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King Hereafterby Dorothy Dunnett
Synopses & Reviews
When the year one thousand came, Thorkel Amundason was five years old, and hardly noticed how frightened everyone was. By the time Canute ruled England, Thorkel was nineteen and had heard as much about the old scare as he wanted, from the naked lips of men who might be able to read and to write, but who wouldn't know one end of a longship from the other.
He understood that folk had thought the Day of Judgement was coming, because a thousand years had passed since the White Christ was born, in that age when the Romans had conquered the world.
All the world, that is, except for the north.
The Romans had not conquered Denmark, or Norway, or Sweden. They had not conquered Ireland, or his own Orkney islands, or Iceland to his north. They had overcome England, beginning in the toe and pushing north until they stuck on the border of Alba and built their frontier wall there, stretching from sea to sea.
The barbarians who followed the Romans had learned all about the White Christ by the time that Charlemagne and the Pope had formed their big new Empire over the ocean. The Vikings who followed the barbarians liked the old gods.
Thorkel himself had always been partial to Thor. The priests had been amazed, so it was said, at the numbers who became tired of Thor as the year one thousand got nearer. Orkney declared for Christ overnight, followed by Iceland and all those bits of Norway the King could easily get at. Ireland and Alba, of course, had followed the Cross all along.
Alba, that men later called Scotland.
As a child, Thorkel Amundason had touched Alba often enough, on his father's trading-ship going to Dublin, or as part of a young man's crew looking for booty in England.
Alba he never attacked, nor did anyone else from Orkney or Norway. At the height of the Viking invasions, the King of Alba had found a way to buy peace. He had married his only daughter and heiress to the ruler of the Orkney islands, seven miles to his north, which long ago had been settled from Norway. And the baby born of that marriage he had made child-Earl of Caithness, his northernmost province, over which for uncountable years the Earls of Orkney and the Kings of Alba had squabbled.
The Orkney-Alban marriage lasted only six years. And when the Earl of Orkney was killed and his widow went back to Alba and married again, it was Thorkel Amundason who was chosen to train and protect the half-Orkney child, their only offspring. Thorkel was twenty, then.
Twenty, and ambitious. Twenty, and the only son of the greatest household in Orkney next to the Earls'.
For a while, the sight of Thorkel Amundason rearing a foster-son was the talk of Orkney. Girls who had good cause to know Thorkel's precise views on parenthood scoffed to each other over the dye-pots. Their fathers and brothers said less.
Then there came the day when one of the child's three older Earl-brothers died, and the other two suddenly noticed how openly critical Thorkel Amundason had become of their rule, and how keen to mention the rights of his fosterling, their half-Alban brother.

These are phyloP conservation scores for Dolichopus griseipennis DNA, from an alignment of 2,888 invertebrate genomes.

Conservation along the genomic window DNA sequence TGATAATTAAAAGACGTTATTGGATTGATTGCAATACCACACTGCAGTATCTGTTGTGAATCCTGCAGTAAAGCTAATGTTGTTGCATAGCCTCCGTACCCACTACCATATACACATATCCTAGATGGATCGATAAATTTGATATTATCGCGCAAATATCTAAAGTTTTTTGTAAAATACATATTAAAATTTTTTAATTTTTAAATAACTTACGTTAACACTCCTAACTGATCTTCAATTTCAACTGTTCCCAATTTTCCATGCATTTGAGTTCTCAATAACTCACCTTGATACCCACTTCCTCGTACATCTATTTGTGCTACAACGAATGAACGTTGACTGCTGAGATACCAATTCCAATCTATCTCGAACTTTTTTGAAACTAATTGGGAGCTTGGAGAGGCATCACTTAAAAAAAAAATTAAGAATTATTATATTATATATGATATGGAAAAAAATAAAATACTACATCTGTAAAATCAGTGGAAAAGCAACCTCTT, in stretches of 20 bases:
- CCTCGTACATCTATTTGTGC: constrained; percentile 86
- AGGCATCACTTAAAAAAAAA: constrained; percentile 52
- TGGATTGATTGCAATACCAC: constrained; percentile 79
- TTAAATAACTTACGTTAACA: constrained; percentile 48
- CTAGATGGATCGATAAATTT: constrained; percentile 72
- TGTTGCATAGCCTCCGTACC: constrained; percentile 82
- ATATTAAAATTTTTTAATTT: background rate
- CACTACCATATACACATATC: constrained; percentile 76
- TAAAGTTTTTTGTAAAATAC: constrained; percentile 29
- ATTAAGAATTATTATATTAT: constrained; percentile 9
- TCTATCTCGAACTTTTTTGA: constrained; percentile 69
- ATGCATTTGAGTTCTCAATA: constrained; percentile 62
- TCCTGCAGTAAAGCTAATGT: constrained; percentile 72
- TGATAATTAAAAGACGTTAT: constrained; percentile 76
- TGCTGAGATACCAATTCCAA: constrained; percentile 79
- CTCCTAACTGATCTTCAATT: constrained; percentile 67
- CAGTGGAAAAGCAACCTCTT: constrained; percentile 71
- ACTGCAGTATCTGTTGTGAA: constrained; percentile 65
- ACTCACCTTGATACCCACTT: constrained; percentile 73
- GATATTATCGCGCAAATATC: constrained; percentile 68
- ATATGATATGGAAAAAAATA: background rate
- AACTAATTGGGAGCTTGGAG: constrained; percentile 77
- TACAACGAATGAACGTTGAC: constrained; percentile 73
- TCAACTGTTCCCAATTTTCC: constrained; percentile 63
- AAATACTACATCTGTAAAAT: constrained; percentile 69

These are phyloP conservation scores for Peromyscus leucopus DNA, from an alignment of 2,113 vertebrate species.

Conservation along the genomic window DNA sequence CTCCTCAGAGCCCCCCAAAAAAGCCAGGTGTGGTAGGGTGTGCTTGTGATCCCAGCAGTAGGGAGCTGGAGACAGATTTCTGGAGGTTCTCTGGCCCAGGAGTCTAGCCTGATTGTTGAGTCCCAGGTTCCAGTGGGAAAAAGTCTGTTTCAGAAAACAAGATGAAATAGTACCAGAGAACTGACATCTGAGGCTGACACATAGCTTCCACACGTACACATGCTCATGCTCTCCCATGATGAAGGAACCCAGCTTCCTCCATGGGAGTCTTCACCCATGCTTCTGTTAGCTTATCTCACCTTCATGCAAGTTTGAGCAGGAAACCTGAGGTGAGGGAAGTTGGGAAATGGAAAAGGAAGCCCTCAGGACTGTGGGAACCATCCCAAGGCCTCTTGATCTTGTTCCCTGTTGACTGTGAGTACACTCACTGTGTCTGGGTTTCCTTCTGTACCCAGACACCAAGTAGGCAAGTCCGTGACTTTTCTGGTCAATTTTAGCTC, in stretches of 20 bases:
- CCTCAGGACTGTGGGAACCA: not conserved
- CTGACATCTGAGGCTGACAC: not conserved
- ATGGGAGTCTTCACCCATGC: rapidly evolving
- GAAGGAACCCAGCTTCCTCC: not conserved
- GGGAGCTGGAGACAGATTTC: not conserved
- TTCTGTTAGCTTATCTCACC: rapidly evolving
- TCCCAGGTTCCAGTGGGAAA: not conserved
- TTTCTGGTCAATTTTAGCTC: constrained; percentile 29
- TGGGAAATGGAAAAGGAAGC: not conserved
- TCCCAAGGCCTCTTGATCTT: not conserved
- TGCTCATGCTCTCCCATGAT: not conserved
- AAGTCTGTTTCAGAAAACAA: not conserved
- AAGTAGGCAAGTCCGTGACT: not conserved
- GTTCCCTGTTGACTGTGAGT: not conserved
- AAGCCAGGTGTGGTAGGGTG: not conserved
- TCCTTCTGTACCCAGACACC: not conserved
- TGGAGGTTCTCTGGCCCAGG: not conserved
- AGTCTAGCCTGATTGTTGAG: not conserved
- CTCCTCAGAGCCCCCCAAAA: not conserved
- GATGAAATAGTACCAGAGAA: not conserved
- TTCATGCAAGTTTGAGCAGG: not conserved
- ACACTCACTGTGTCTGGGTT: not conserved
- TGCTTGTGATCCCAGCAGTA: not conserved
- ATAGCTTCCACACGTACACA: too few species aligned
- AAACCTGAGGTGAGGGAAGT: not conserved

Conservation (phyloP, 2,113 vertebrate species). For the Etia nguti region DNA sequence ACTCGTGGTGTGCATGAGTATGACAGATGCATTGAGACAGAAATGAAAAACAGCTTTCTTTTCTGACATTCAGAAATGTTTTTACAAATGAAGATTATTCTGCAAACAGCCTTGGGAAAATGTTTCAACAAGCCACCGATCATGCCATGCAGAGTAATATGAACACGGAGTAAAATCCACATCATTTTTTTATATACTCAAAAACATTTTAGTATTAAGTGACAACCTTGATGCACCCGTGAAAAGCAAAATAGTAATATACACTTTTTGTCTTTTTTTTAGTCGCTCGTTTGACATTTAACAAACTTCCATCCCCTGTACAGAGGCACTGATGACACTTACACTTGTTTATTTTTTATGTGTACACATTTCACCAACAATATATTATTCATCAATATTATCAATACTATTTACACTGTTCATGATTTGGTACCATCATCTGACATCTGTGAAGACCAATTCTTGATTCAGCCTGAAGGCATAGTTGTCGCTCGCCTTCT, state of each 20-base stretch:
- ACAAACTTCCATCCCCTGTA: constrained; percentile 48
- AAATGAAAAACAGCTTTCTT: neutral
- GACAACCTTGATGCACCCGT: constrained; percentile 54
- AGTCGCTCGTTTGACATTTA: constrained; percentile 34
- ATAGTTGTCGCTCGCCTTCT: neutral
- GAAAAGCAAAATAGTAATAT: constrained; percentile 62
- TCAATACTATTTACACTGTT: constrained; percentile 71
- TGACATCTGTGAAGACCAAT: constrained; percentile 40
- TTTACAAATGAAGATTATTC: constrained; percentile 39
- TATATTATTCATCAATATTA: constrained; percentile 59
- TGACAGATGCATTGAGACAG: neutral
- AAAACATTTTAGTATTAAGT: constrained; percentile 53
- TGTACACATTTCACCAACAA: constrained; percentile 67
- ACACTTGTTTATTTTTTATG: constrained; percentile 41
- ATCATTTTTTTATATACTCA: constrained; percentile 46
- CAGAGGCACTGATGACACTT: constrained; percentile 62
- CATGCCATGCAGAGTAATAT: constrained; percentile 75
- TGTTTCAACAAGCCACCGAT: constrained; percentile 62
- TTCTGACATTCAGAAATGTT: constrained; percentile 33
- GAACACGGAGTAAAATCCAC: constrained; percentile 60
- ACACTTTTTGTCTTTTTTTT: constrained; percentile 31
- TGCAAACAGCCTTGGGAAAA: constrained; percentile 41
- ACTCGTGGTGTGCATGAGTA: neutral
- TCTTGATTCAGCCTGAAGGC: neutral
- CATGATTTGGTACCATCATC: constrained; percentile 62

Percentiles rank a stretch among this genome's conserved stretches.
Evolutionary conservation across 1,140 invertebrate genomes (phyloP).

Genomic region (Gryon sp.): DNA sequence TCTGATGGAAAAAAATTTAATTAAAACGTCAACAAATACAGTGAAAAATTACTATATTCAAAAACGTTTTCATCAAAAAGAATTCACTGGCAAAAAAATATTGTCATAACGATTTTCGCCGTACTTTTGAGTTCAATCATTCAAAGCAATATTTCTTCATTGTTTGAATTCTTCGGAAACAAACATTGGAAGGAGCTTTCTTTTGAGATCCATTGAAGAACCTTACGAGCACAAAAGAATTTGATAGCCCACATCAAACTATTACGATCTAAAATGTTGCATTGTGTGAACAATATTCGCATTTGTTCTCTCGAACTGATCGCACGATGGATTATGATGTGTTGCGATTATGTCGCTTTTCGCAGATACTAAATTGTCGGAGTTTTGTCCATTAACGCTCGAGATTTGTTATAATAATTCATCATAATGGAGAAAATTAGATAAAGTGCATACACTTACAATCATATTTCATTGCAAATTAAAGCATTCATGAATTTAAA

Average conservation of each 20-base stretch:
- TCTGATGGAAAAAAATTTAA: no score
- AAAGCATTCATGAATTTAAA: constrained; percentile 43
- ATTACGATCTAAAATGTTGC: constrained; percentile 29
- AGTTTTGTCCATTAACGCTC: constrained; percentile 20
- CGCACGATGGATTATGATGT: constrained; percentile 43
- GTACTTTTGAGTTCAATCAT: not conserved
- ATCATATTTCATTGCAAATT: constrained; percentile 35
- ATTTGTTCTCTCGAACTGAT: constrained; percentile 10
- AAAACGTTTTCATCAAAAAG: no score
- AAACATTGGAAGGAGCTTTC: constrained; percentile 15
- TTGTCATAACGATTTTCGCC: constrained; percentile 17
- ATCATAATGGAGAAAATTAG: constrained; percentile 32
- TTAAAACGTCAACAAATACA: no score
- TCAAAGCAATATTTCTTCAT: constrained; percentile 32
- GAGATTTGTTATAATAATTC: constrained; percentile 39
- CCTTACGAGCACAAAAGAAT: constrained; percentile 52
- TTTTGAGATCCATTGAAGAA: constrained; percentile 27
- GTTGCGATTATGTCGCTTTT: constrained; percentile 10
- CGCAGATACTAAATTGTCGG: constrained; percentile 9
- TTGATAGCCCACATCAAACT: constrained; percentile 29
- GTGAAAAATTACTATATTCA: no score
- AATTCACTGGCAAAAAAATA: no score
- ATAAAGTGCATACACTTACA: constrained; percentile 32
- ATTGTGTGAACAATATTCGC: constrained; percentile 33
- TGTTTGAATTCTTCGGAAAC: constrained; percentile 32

The joint Earls of Orkney did not like it. You might say that Thorkel Amundason was grooming the child for a large share of Orkney. You might even say that King Malcolm of Alba was abetting him. Without warning, Orkney became a dangerous place for Thorkel Amundason.
Thorkel removed himself and the child to Cai
Uses new archeological research to recreate the life of King Macbeth of Scotland and presents a new interpretation of European history before the Roman Conquest
Back in print by popular demand--"A stunning revelation of the historical Macbeth, harsh and brutal and eloquent." --Washington Post Book World.
With the same meticulous scholarship and narrative legerdemain she brought to her hugely popular Lymond Chronicles, our foremost historical novelist travels further into the past.In King Hereafter, Dorothy Dunnett's stage is the wild, half-pagan country of eleventh-century Scotland.Her hero is an ungainly young earl with a lowering brow and a taste for intrigue.He calls himself Thorfinn but his Christian name is Macbeth.
Dunnett depicts Macbeth's transformation from an angry boy who refuses to accept his meager share of the Orkney Islands to a suavely accomplished warrior who seizes an empire with the help of a wife as shrewd and valiant as himself.She creates characters who are at once wholly creatures of another time yet always recognizable--and she does so with such realism and immediacy that she once more elevates historical fiction into high art.
About the Author
Dorothy Dunnett was born in 1923 in Dunfermline, Fife, Scotland. Her time at Gillespie's High School for Girls overlapped with that of the novelist Muriel Spark. From 1940-1955, she worked for the Civil Service as a press officer. In 1946, she married Alastair Dunnett, later editor of The Scotsman.
Dunnett started writing in the late 1950s. Her first novel, The Game of Kings, was published in the United States in 1961, and in the United Kingdom the year after. She published 22 books in total, including the six-part Lymond Chronicles and the eight-part Niccolo Series, and co-authored another volume with her husband. Also an accomplished professional portrait painter, Dunnett exhibited at the Royal Scottish Academy on many occasions and had portraits commissioned by a number of prominent public figures in Scotland.
She also led a busy life in public service, as a member of the Board of Trustees of the National Library of Scotland, a Trustee of the Scottish National War Memorial, and Director of the Edinburgh Book Festival. She served on numerous cultural committees, and was a Fellow of the Royal Society of Arts. In 1992 she was awarded the Office of the British Empire for services to literature. She died on November 9, 2001, at the age of 78.
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